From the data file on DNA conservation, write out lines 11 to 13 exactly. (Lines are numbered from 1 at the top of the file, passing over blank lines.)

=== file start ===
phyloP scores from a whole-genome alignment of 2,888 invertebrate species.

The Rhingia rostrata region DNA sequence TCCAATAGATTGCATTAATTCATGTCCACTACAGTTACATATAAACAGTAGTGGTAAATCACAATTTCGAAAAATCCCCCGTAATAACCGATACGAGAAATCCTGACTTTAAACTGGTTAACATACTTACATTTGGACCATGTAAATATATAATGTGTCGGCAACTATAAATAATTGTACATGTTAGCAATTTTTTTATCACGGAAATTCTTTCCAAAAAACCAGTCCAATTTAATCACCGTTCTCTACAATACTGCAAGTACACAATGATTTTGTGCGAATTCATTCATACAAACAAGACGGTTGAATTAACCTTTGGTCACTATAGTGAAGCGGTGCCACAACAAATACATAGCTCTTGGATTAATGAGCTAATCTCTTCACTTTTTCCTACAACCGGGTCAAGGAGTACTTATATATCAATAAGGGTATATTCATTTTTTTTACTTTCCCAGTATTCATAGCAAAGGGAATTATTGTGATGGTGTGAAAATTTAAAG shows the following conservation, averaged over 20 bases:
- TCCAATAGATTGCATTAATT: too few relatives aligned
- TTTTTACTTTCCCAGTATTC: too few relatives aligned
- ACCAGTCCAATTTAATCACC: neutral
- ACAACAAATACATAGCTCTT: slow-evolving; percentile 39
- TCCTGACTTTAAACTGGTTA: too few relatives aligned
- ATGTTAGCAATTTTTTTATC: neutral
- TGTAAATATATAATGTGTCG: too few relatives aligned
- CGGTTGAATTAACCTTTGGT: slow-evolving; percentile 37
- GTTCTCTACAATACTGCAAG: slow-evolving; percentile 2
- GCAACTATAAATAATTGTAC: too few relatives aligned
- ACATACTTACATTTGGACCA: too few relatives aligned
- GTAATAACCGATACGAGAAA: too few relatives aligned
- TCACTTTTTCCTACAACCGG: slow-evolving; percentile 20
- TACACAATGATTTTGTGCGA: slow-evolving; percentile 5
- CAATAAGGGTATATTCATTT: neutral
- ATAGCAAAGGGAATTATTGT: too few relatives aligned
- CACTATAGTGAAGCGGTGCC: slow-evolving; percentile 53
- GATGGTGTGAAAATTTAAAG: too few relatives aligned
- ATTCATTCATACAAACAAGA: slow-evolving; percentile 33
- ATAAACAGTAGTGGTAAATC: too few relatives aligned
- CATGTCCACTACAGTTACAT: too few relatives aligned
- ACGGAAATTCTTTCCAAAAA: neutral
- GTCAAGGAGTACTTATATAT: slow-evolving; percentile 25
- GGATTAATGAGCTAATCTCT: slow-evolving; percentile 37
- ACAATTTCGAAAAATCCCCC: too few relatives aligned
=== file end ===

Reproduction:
- GTTCTCTACAATACTGCAAG: slow-evolving; percentile 2
- GCAACTATAAATAATTGTAC: too few relatives aligned
- ACATACTTACATTTGGACCA: too few relatives aligned